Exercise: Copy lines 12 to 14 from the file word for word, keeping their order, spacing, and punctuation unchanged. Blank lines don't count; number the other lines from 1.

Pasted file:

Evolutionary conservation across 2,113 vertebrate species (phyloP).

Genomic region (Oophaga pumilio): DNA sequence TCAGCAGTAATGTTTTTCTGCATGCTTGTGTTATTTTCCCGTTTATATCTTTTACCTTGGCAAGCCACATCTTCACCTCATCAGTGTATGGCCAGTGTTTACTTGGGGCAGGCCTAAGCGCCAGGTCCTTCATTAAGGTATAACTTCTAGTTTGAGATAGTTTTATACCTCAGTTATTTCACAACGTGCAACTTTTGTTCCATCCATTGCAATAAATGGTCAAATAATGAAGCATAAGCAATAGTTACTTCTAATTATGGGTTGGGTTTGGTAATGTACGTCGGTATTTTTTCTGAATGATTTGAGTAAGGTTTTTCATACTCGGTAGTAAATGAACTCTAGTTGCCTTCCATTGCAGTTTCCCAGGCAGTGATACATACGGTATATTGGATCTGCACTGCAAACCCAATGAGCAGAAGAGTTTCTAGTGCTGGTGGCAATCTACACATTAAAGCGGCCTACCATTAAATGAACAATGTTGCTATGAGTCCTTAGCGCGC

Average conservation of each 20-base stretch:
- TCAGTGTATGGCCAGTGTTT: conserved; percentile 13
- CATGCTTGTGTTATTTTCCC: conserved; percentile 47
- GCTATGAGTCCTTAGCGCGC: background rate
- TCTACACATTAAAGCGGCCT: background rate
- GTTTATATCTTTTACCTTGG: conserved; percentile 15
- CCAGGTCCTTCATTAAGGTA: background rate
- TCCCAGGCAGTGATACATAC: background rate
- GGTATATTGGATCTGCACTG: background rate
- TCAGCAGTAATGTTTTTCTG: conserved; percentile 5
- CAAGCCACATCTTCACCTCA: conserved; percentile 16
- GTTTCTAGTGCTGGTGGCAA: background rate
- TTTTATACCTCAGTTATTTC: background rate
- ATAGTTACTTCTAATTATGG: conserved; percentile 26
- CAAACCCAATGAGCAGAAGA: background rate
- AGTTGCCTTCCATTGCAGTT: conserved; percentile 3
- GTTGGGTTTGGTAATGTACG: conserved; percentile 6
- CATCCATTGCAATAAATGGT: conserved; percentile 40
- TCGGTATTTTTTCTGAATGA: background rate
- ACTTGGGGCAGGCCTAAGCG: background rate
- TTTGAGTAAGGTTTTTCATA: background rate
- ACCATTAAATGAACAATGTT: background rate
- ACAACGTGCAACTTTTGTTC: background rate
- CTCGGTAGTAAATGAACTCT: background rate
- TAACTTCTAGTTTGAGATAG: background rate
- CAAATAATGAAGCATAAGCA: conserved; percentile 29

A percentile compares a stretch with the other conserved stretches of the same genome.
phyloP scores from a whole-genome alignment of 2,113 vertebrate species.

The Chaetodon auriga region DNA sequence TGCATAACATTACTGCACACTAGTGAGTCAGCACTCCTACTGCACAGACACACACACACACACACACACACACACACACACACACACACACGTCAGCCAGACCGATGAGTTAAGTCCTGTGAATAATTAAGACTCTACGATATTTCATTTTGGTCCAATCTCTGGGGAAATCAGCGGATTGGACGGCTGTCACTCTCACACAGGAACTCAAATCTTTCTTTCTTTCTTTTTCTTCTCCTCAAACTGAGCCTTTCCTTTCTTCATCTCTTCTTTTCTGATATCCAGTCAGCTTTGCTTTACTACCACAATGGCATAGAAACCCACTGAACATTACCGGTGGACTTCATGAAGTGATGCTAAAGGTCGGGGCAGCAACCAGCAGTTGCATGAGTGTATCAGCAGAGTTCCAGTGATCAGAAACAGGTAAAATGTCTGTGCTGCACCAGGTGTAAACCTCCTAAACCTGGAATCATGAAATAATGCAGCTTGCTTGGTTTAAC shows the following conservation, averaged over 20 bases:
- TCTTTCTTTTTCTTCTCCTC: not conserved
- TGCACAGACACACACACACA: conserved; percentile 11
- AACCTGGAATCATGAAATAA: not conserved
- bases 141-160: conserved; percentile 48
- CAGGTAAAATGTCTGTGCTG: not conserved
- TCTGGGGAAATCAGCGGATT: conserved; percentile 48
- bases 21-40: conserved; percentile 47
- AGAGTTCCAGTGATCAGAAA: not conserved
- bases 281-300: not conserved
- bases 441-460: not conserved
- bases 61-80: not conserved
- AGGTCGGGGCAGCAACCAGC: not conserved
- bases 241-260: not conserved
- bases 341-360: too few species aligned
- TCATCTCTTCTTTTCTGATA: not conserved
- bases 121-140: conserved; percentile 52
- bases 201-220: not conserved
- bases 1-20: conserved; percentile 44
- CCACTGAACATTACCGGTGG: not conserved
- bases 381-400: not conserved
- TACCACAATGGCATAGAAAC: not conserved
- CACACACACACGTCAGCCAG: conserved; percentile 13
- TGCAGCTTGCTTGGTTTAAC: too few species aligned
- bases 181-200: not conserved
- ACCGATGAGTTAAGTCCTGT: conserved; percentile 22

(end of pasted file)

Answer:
- TCAGCAGTAATGTTTTTCTG: conserved; percentile 5
- CAAGCCACATCTTCACCTCA: conserved; percentile 16
- GTTTCTAGTGCTGGTGGCAA: background rate